Whether it’s an enticing YouTube thumbnail, or a social post that triggers an emotional response, design will help you connect with your audience.

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Driving sales

In a world where people can easily access information claiming that “your product is the best” simply doesn’t work anymore. Similarly, if you use the same copy and design as everybody else, it’s unlikely that people will notice you.

Emotions trigger actions, as marketing campaigns appealing to emotions are 7 times more effective in driving long-term sales, profits and revenue than rational messages. And design can be a critical ally in evoking an emotional response with your audience.

Color psychology is a study of what feelings are commonly associated with certain colors and should be taken into account when designing marketing campaigns. Similarly, you should think about what kind of emotions you want to trigger in your audience and this is of course connected to your brand and your offer.

As a starting point, you might want to turn to Plutchik’s model of emotions that highlights 7 core emotions:** anger, fear, sadness, disgust, surprise, anticipation, trust,** and joy.

All of these are constantly used by marketers as a way to prompt their target customers to act. Here’s a good example. With a simple Photoshop trick, Pedigree appeals to the universal feeling of loneliness. While promoting a good cause (adopting dogs). And of course, this is another instance of inbound marketing, as people who wish to adopt dogs will also need to buy food for them and might come back to this brand in particular.

pedigree emotional ad.png Ads of the World

Visual content marketing ideas

Now that you know why good design can help you improve your content marketing, here are some ideas on the types of design you can employ.


Although it’s definitely the most complex piece of content to produce, we’re starting this list with videos, because of their surge in popularity when it comes to digital marketing.

In 2020, Hubspot reported that video became the most common type of content, replacing infographics and blogs. According to Wyzowl, most marketers claim that videos improve website traffic (86%) and sales (78%).

From the perspective of the consumer, the numbers are also quite convincing: 84% of people claim they have been convinced to purchase after watching a video, while 69% say video is their preferred way to learn about a product.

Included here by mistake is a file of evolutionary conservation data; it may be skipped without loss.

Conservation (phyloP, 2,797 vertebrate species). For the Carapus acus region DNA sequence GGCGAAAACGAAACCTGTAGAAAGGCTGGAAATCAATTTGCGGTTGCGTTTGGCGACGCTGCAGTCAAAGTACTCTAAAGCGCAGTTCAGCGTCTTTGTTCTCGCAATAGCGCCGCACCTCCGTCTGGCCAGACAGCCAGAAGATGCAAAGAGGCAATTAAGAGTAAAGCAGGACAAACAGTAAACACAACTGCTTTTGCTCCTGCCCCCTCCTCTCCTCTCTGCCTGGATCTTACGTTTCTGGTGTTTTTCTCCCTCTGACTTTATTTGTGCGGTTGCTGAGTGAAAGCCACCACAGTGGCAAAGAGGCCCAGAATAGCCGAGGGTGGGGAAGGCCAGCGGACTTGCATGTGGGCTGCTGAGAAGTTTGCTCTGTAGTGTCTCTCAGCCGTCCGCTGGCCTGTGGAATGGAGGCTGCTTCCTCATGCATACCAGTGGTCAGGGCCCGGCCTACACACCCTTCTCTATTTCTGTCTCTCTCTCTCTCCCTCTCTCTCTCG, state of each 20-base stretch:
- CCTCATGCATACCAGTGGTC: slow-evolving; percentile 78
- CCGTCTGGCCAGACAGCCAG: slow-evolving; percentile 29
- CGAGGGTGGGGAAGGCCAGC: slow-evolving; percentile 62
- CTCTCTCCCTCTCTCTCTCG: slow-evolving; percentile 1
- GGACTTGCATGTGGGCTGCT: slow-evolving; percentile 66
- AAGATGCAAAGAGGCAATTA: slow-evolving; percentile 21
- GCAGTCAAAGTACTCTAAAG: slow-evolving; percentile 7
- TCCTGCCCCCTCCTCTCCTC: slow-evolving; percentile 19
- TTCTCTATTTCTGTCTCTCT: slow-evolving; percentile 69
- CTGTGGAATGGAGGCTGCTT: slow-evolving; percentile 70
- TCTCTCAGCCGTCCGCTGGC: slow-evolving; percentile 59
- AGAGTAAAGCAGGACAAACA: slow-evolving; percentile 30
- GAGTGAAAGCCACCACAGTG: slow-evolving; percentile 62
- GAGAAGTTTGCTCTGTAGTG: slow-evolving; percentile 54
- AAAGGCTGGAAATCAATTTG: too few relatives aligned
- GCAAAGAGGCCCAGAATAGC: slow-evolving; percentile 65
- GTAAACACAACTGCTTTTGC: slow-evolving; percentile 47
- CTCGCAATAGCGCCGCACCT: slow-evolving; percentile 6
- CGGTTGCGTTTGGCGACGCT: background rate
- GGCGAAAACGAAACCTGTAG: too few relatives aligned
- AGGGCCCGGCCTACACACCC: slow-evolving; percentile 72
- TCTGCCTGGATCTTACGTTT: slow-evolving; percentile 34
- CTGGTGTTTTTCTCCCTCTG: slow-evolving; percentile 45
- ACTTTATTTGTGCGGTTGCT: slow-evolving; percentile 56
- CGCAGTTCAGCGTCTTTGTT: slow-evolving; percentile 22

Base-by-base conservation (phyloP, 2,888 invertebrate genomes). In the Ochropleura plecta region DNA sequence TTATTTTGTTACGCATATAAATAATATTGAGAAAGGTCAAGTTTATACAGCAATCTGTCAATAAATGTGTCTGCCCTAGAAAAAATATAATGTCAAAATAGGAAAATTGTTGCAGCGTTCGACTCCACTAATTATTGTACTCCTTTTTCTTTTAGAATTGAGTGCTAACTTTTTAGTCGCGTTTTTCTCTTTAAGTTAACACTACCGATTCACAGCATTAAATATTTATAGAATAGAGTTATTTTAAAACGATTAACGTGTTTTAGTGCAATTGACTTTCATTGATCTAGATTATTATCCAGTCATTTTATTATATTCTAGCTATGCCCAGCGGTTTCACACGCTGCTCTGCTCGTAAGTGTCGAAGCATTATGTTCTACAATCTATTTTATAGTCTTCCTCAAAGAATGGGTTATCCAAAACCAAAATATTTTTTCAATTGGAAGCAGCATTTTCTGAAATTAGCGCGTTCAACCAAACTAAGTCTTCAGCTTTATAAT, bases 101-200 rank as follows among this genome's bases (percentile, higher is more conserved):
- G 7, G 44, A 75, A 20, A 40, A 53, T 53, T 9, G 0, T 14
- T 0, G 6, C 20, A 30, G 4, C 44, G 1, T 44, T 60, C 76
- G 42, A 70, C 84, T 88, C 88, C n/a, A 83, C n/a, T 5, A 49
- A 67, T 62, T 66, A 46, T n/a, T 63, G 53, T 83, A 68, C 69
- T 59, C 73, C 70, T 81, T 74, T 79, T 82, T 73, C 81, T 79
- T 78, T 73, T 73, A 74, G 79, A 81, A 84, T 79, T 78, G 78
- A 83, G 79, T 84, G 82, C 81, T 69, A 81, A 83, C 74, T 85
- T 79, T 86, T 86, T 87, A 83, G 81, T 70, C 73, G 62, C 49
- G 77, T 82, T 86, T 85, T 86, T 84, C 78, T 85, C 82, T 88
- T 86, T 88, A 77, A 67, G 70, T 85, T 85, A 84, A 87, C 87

So, videos are a great way to boost your brand awareness and increase sales. But, as you might suspect they can be difficult and expensive to produce. Luckily, there are a few online tools that allow you to create simple videos even if you have no design knowledge.

Blog post graphics

The main reason why most companies have blogs is search engine optimization. By using the relevant keywords and writing helpful articles on topics that are relevant to their target audience, blog posts can rank high in search engines and get discovered by people who may not have heard of a specific brand otherwise.

On the flip side, you have to remember that people’s attention span is getting shorter every year. Currently, it stands at around just 8 seconds.

So, don’t think for a second that everyone landing on your blog will read articles thoroughly from beginning to end. Since most people will skim read articles, visual content is a great way to keep their attention and quickly relay the most important information.

We often use this tactic on our blog. For example, we wrote an article about the best sticker sizes. The article is supposed to help newbie designers or small business owners wanting to create DIY stickers with the common sizes for sticker design. So, as a way of quickly answering their search query, we’ve created this graphic with all the sizes and as well as a scale for what they look like in real life.

mp blog graphics example.png

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The point of visual content marketing is to make information easy and accessible. And infographics are perhaps the best way to do that.

Some common types of infographics are:

  • Statistical: these include common charts and graphs, used to present data in a more accessible way.
  • Informational: used to highlight different pieces of information, such as tips or
  • Timeline: for visually representing the history or evolution of something, always have a beginning and end.